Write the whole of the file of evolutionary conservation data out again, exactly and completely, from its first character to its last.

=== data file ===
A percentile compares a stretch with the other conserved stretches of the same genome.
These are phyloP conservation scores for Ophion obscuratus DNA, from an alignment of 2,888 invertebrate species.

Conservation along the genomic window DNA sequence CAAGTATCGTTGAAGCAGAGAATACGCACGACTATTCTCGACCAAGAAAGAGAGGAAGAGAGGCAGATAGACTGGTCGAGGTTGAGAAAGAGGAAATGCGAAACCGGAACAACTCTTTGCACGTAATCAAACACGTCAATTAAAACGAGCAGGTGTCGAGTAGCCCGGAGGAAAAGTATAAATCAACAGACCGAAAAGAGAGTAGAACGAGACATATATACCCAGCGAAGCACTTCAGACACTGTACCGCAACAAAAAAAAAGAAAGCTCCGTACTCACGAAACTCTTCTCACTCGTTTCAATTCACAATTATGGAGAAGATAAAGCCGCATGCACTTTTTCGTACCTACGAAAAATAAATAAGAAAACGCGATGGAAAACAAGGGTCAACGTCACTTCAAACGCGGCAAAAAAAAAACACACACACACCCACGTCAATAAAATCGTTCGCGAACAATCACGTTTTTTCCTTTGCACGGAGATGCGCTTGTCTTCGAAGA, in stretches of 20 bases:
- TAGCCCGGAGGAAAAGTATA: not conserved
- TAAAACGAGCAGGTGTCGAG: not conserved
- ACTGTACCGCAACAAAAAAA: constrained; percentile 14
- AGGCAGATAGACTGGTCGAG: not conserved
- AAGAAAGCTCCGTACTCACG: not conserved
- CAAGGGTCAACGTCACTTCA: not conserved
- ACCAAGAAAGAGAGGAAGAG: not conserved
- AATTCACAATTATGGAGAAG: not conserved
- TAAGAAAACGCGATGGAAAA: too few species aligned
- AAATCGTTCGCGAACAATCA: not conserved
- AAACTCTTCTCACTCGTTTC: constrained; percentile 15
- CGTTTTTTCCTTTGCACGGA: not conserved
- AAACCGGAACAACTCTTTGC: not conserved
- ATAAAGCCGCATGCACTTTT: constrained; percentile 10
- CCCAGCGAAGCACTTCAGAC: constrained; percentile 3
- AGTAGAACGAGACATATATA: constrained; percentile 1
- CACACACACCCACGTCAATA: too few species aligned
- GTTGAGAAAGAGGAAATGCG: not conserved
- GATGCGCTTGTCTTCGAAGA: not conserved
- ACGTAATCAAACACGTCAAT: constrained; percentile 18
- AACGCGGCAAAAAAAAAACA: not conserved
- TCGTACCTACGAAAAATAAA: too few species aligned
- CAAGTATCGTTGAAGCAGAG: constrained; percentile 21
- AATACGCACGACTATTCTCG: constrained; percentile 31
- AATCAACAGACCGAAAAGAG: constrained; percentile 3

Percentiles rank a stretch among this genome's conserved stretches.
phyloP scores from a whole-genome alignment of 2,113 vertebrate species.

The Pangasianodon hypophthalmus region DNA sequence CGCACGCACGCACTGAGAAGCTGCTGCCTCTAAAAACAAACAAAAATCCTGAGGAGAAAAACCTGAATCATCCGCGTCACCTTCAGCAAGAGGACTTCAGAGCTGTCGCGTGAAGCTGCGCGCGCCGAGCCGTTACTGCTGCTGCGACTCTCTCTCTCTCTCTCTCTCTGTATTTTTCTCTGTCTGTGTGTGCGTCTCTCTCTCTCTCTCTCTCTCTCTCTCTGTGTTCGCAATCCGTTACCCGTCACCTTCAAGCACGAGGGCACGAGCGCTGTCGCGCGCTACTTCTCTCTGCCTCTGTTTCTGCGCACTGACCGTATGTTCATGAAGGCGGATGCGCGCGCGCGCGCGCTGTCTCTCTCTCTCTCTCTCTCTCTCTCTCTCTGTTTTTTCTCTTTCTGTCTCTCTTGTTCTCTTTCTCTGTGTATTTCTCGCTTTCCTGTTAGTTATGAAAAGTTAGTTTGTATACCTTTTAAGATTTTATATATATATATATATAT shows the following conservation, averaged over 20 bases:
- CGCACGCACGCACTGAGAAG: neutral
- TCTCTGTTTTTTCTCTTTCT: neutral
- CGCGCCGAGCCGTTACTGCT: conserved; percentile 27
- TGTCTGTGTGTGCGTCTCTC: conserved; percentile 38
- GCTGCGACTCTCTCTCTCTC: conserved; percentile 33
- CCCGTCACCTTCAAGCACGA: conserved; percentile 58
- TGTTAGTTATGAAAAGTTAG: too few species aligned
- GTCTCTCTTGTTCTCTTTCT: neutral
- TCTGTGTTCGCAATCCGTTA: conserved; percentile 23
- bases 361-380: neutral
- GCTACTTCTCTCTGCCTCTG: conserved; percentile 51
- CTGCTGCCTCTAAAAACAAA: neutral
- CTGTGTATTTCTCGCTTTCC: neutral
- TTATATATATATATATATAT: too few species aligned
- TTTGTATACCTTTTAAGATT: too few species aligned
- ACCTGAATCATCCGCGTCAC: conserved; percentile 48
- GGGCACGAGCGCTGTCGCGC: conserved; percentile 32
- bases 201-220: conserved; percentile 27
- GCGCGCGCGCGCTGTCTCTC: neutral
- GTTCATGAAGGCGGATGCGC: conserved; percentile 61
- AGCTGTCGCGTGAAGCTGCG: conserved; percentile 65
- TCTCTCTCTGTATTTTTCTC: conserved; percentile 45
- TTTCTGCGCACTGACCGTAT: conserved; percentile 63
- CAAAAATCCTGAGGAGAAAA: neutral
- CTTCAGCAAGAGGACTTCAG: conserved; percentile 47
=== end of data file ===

A percentile compares a stretch with the other conserved stretches of the same genome.
These are phyloP conservation scores for Ophion obscuratus DNA, from an alignment of 2,888 invertebrate species.

Conservation along the genomic window DNA sequence CAAGTATCGTTGAAGCAGAGAATACGCACGACTATTCTCGACCAAGAAAGAGAGGAAGAGAGGCAGATAGACTGGTCGAGGTTGAGAAAGAGGAAATGCGAAACCGGAACAACTCTTTGCACGTAATCAAACACGTCAATTAAAACGAGCAGGTGTCGAGTAGCCCGGAGGAAAAGTATAAATCAACAGACCGAAAAGAGAGTAGAACGAGACATATATACCCAGCGAAGCACTTCAGACACTGTACCGCAACAAAAAAAAAGAAAGCTCCGTACTCACGAAACTCTTCTCACTCGTTTCAATTCACAATTATGGAGAAGATAAAGCCGCATGCACTTTTTCGTACCTACGAAAAATAAATAAGAAAACGCGATGGAAAACAAGGGTCAACGTCACTTCAAACGCGGCAAAAAAAAAACACACACACACCCACGTCAATAAAATCGTTCGCGAACAATCACGTTTTTTCCTTTGCACGGAGATGCGCTTGTCTTCGAAGA, in stretches of 20 bases:
- TAGCCCGGAGGAAAAGTATA: not conserved
- TAAAACGAGCAGGTGTCGAG: not conserved
- ACTGTACCGCAACAAAAAAA: constrained; percentile 14
- AGGCAGATAGACTGGTCGAG: not conserved
- AAGAAAGCTCCGTACTCACG: not conserved
- CAAGGGTCAACGTCACTTCA: not conserved
- ACCAAGAAAGAGAGGAAGAG: not conserved
- AATTCACAATTATGGAGAAG: not conserved
- TAAGAAAACGCGATGGAAAA: too few species aligned
- AAATCGTTCGCGAACAATCA: not conserved
- AAACTCTTCTCACTCGTTTC: constrained; percentile 15
- CGTTTTTTCCTTTGCACGGA: not conserved
- AAACCGGAACAACTCTTTGC: not conserved
- ATAAAGCCGCATGCACTTTT: constrained; percentile 10
- CCCAGCGAAGCACTTCAGAC: constrained; percentile 3
- AGTAGAACGAGACATATATA: constrained; percentile 1
- CACACACACCCACGTCAATA: too few species aligned
- GTTGAGAAAGAGGAAATGCG: not conserved
- GATGCGCTTGTCTTCGAAGA: not conserved
- ACGTAATCAAACACGTCAAT: constrained; percentile 18
- AACGCGGCAAAAAAAAAACA: not conserved
- TCGTACCTACGAAAAATAAA: too few species aligned
- CAAGTATCGTTGAAGCAGAG: constrained; percentile 21
- AATACGCACGACTATTCTCG: constrained; percentile 31
- AATCAACAGACCGAAAAGAG: constrained; percentile 3

Percentiles rank a stretch among this genome's conserved stretches.
phyloP scores from a whole-genome alignment of 2,113 vertebrate species.

The Pangasianodon hypophthalmus region DNA sequence CGCACGCACGCACTGAGAAGCTGCTGCCTCTAAAAACAAACAAAAATCCTGAGGAGAAAAACCTGAATCATCCGCGTCACCTTCAGCAAGAGGACTTCAGAGCTGTCGCGTGAAGCTGCGCGCGCCGAGCCGTTACTGCTGCTGCGACTCTCTCTCTCTCTCTCTCTCTGTATTTTTCTCTGTCTGTGTGTGCGTCTCTCTCTCTCTCTCTCTCTCTCTCTCTGTGTTCGCAATCCGTTACCCGTCACCTTCAAGCACGAGGGCACGAGCGCTGTCGCGCGCTACTTCTCTCTGCCTCTGTTTCTGCGCACTGACCGTATGTTCATGAAGGCGGATGCGCGCGCGCGCGCGCTGTCTCTCTCTCTCTCTCTCTCTCTCTCTCTCTGTTTTTTCTCTTTCTGTCTCTCTTGTTCTCTTTCTCTGTGTATTTCTCGCTTTCCTGTTAGTTATGAAAAGTTAGTTTGTATACCTTTTAAGATTTTATATATATATATATATAT shows the following conservation, averaged over 20 bases:
- CGCACGCACGCACTGAGAAG: neutral
- TCTCTGTTTTTTCTCTTTCT: neutral
- CGCGCCGAGCCGTTACTGCT: conserved; percentile 27
- TGTCTGTGTGTGCGTCTCTC: conserved; percentile 38
- GCTGCGACTCTCTCTCTCTC: conserved; percentile 33
- CCCGTCACCTTCAAGCACGA: conserved; percentile 58
- TGTTAGTTATGAAAAGTTAG: too few species aligned
- GTCTCTCTTGTTCTCTTTCT: neutral
- TCTGTGTTCGCAATCCGTTA: conserved; percentile 23
- bases 361-380: neutral
- GCTACTTCTCTCTGCCTCTG: conserved; percentile 51
- CTGCTGCCTCTAAAAACAAA: neutral
- CTGTGTATTTCTCGCTTTCC: neutral
- TTATATATATATATATATAT: too few species aligned
- TTTGTATACCTTTTAAGATT: too few species aligned
- ACCTGAATCATCCGCGTCAC: conserved; percentile 48
- GGGCACGAGCGCTGTCGCGC: conserved; percentile 32
- bases 201-220: conserved; percentile 27
- GCGCGCGCGCGCTGTCTCTC: neutral
- GTTCATGAAGGCGGATGCGC: conserved; percentile 61
- AGCTGTCGCGTGAAGCTGCG: conserved; percentile 65
- TCTCTCTCTGTATTTTTCTC: conserved; percentile 45
- TTTCTGCGCACTGACCGTAT: conserved; percentile 63
- CAAAAATCCTGAGGAGAAAA: neutral
- CTTCAGCAAGAGGACTTCAG: conserved; percentile 47